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Peugeot Impresses With Early Win Over Profit Goal

Peugeot Impresses With Early Win Over Profit Goal.

Now Financial Health Restored, The Alliance Search Can Begin.
Long-term Worries Not Entirely Removed Though.
If Peugeot, Renault Can Do It, Why Can’t VW?

PSA Peugeot-Citroen wowed stock markets with strong profits in 2015 after years of massive losses, and even outshone another impressive performance from its compatriot Renault.

Standard & Poors expects 2016 to be a positive year as well for Peugeot-Citroen, but worries about over-dependency on Europe, the weak new product pipeline which won’t be helped by low R&D spending.

And investors were asking if the likes of Peugeot-Citroen and Renault could make profits of close to five per cent, why couldn’t Volkswagen do the same thing with its own brand?

Peugeot-Citroen was so pleased with its financial results, which achieved the so-called “Back in the Race” targets set in 2014 by CEO Carlos Tavares for 2018, that it was now ready to talk to other carmakers about alliance deals.

“We are very open to discuss and grow with external opportunities. We were not ready to discuss it when we were weak, but now we are back in the race we are ready to discuss,” CFO Jean-Baptiste de Chatillon told the Financial Times.

As Tavares visits potential alliance partners around the world, he is likely to bump into Fiat Chrysler Automobiles CEO Sergio Marchionne who has also expressed an interest in collaboration partnerships.

Peugeot was on the brink of bankruptcy a couple of years ago and was saved by a €3 billion state-backed rescue plan after racking up more than €7 billion in losses over a couple of years. France and Chinese carmaker Dongfeng each bought 14 per cent of the company. The Peugeot family stake was reduced to 14 per cent.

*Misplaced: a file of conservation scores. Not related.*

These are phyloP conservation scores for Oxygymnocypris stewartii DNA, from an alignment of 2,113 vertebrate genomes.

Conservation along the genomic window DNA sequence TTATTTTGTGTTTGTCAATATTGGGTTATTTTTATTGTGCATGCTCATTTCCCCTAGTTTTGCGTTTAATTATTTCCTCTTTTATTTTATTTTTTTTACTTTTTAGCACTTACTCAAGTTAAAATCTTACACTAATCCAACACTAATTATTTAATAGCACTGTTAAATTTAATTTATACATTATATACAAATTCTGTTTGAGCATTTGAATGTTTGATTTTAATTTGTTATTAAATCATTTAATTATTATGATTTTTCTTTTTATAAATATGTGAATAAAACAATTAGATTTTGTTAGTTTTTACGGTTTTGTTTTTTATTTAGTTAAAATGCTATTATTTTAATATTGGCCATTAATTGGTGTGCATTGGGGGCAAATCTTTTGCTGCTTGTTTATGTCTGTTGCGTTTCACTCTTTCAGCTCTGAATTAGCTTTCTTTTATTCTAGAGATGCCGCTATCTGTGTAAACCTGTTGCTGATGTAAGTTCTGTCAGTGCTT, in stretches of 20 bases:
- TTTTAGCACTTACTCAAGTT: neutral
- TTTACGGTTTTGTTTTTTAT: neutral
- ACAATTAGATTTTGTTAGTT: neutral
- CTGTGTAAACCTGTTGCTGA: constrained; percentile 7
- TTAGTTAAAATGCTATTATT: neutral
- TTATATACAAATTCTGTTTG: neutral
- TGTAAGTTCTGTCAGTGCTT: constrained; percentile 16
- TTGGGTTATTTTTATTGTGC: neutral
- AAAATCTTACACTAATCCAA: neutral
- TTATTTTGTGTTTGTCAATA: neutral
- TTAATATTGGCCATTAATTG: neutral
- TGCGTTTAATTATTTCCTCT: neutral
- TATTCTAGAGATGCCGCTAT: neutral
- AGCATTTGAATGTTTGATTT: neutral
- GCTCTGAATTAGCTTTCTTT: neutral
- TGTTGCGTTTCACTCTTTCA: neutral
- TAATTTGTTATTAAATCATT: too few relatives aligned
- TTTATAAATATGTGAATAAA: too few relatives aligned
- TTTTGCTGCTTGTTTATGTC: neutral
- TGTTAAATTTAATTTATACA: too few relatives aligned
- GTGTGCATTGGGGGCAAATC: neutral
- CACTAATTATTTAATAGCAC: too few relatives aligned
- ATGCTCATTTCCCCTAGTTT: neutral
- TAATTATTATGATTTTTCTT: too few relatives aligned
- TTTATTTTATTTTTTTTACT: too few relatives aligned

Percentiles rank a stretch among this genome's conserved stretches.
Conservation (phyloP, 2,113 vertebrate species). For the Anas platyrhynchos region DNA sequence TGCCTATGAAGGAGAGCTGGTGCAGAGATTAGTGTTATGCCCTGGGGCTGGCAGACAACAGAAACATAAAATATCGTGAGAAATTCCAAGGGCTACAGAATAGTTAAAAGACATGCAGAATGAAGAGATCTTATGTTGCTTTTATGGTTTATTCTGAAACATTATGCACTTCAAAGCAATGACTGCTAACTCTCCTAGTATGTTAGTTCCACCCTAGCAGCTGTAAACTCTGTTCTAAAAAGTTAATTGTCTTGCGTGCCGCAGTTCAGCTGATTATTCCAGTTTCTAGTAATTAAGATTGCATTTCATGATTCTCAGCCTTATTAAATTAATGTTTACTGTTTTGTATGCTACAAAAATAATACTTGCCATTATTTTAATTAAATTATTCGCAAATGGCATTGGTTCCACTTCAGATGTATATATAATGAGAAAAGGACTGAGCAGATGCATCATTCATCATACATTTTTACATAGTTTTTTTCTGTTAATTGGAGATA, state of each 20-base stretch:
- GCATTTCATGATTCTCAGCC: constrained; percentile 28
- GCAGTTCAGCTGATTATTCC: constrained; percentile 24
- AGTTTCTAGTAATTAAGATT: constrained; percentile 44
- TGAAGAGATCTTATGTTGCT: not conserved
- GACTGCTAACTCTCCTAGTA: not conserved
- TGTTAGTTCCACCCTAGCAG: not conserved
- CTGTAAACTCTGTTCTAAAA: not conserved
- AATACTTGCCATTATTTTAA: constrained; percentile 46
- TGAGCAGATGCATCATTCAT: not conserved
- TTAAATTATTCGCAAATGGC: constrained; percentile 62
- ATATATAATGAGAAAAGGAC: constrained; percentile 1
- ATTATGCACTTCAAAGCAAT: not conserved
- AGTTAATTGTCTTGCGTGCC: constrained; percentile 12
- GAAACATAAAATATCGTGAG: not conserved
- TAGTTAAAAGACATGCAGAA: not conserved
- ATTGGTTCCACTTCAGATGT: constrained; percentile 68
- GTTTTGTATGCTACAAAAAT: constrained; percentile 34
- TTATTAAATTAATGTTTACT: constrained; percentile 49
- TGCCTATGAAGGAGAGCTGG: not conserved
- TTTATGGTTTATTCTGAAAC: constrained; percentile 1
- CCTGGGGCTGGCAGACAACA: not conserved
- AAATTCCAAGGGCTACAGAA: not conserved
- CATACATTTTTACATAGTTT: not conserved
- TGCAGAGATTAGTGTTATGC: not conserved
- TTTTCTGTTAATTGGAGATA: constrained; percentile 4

Lack of ambition
In 2014 Tavares set a two per cent profit margin goal for 2018, which at the time was ridiculed for being under-ambitious. The plan included cutting fixed costs of about €1 billion, shutting some capacity and insisted on cutting discounts on new car sales to bolster profit margins.

In 2015, Peugeot-Citroen posted a net profit of €1.2 billion, its first profit in three years, and compared with a loss of €555 million the previous year. Automotive operating profit was five per cent.

Earlier in the month Renault reported 2015 operating profit hit 5.1 per cent compared with 3.9 per cent in 2014.

Credit rating service Standard & Poors was impressed by Peugeot-Citroen’s performance and raised its rating to “BB”, with a positive outlook. But it did point out a couple of areas of doubt for Peugeot-Citroen’s future.

“Peugeot remains dependent on Europe, where it generates more than 60 per cent of its sales. The company’s European market shares have been declining since 2010 and may reduce further because the pipeline of new vehicles seems relatively weak. Additionally, Peugeot’s capital expenditures for research and development costs appear low relative to peers’ and may constrain future growth, despite Peugeot’s cooperation agreements with several automakers,” S&P said.

“Moreover, Peugeot keeps posting high restructuring expenses which reached €793 million in 2015, after €761 million in 2014 and €465 million in 2013,” S&P said.

For the time being though the outlook remains impressive.

“We believe the company can maintain high profitability over the coming year, despite an eroding revenue base. The outlook also factors in our view that Peugeot’s financial policy will likely remain prudent and, in particular, that the group will not use its sizeable cash position to finance larger acquisitions,” S&P said.

Investment researcher Evercore ISI didn’t share any of this caution.

Analyst Arndt Ellinghorst said the performance of both Peugeot and Renault raised serious questions about the VW brand, which even before the diesel crisis hardly reached two per cent profitability.

“We regard both French (manufacturers) as impressive and very credible “self-help” stories with strong execution and industry leading focus on efficiency. At a time when German (manufacturers) strategy appears to be “do more with more” – i.e. significant spending to keep growing – we find it very interesting to see the benefits from consequent focus on efficiency and price realisation start bearing fruit in France,” Ellinghorst said.

Peugeot-Citroen said it will publish a new growth plan on April 5.

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